Newswise — LA JOLLA, CA—Cancer researcher Miguel Reina-Campos, Ph.D., has joined the faculty of La Jolla Institute for Immunology (LJI) as an Assistant Professor to lead the Laboratory of Tissue Immune Networks. His laboratory at LJI aims to investigate the basis of CD8+ T cell tissue immunity to improve life-saving cancer immunotherapies.

"I am delighted to welcome Miguel to the LJI faculty," says LJI Professor, President, & CEO Erica Ollmann Saphire, Ph.D., MBA. "Miguel amplifies our wealth of cancer immunology expertise, and his focus on understanding hormonal effects on disease dovetails with our new initiative in sex-based differences in the immune system."

Reina, originally from Barcelona, Spain, is a biochemist specializing in cancer cell biology and immunology. Reina completed his Ph.D. in Biomedical Research in the laboratory of Jorge Moscat, Ph.D. and Maria T. Diaz-Meco, Ph.D., at Sanford Burnham Prebys, followed by a Postdoctoral Fellowship in the laboratory of Ananda Goldrath, Ph.D., at the University of California, San Diego.

Reina's research is focused on specialized immune cells called tissue-resident T cells. Unlike T cells circulating in the bloodstream, tissue-resident T cells live deep within our organs, such as the colon or the liver, where they provide fast and robust protection against future infections and tumors.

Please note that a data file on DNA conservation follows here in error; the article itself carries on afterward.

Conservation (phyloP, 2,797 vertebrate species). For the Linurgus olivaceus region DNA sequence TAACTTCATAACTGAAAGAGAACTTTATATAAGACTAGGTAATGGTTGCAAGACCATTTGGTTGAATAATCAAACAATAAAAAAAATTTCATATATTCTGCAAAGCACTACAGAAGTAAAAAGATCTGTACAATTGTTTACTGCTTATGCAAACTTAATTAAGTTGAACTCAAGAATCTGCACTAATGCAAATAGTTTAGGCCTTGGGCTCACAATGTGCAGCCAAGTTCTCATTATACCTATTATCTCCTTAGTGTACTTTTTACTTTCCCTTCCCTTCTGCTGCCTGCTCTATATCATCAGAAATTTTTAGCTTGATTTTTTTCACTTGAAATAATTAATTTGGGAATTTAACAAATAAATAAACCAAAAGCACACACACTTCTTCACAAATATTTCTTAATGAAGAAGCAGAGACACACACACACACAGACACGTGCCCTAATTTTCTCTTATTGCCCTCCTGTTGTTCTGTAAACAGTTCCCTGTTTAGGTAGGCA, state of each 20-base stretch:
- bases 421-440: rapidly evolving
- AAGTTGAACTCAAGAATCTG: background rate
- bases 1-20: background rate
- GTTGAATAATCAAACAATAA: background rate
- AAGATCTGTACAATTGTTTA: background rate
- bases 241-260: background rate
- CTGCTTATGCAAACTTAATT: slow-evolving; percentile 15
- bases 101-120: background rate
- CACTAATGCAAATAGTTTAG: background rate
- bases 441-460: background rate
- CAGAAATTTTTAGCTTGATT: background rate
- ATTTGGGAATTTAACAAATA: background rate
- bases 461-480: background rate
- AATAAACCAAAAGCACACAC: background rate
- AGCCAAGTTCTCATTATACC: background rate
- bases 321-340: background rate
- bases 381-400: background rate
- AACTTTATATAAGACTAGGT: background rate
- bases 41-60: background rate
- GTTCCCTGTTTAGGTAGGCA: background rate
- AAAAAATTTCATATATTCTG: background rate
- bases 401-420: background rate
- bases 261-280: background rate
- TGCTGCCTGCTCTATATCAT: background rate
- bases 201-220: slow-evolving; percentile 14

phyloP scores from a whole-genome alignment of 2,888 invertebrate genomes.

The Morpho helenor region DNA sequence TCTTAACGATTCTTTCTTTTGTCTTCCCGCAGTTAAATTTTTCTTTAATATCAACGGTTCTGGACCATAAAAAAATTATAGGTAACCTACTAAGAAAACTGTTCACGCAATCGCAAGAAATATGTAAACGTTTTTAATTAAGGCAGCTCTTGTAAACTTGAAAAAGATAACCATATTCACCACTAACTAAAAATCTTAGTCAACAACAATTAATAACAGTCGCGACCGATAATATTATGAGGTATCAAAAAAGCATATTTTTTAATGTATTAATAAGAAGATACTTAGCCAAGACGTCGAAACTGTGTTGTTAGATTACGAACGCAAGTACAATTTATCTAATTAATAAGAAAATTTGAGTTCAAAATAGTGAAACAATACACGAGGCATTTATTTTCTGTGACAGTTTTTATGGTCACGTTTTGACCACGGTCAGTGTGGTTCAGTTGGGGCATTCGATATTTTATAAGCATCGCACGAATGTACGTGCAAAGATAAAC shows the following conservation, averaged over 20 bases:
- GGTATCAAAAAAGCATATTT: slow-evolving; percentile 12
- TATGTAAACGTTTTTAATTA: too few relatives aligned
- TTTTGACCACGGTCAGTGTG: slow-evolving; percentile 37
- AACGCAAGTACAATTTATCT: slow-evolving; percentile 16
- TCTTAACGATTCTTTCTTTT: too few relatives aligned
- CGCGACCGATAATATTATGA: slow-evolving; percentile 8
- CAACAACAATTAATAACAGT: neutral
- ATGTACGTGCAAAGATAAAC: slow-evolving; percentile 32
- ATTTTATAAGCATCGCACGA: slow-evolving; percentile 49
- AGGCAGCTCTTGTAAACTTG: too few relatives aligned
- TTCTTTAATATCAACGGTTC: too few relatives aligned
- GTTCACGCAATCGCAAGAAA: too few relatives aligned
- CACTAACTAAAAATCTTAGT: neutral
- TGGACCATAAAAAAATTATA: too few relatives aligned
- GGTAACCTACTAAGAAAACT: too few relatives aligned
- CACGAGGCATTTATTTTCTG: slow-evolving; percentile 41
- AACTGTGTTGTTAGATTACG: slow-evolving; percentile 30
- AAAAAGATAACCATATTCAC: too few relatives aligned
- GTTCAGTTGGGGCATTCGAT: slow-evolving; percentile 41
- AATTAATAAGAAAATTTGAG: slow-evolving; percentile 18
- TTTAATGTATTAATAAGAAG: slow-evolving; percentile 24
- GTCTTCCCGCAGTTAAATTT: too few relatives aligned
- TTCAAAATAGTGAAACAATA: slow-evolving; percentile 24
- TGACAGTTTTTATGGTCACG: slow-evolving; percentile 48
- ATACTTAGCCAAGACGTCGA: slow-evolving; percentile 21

"However, much like cities across the world, our organs also have their own unique architectures that their immune residents need to adapt to," says Reina.

The Reina Lab will focus on the strategies that make tissue-resident T cells proficient at their jobs in hopes of bringing newer approaches to revamping immune responses against cancer. 

“Tissue-resident T cells are professional survivalists,” says Reina, “These are the traits we need in T cells fighting tumors; we just need to look at the solutions Nature has already found.” He plans on doing so by spying on T cells in their natural environments using state-of-the-art spatial transcriptomics and CRISPR technologies. “Imagine you could not only look but also listen in on the action; the goal is to illuminate the secret lives of tissue-resident immune cells," says Reina. His research might also benefit T cell-driven autoimmune diseases, such as colitis.

Reina says leading a laboratory at LJI will allow him to establish strong collaborations and work closely with experts in epigenetics, metabolomics, and human immunity. "What's amazing about LJI is the density of immune-focused labs and the availability of resources," adds Reina. "I'm excited to get started. There's so much to be done."

About La Jolla Institute

The La Jolla Institute for Immunology is dedicated to understanding the intricacies and power of the immune system so that we may apply that knowledge to promote human health and prevent a wide range of diseases. Since its founding in 1988 as an independent, nonprofit research organization, the Institute has made numerous advances leading toward its goal: life without disease. Visit for more information.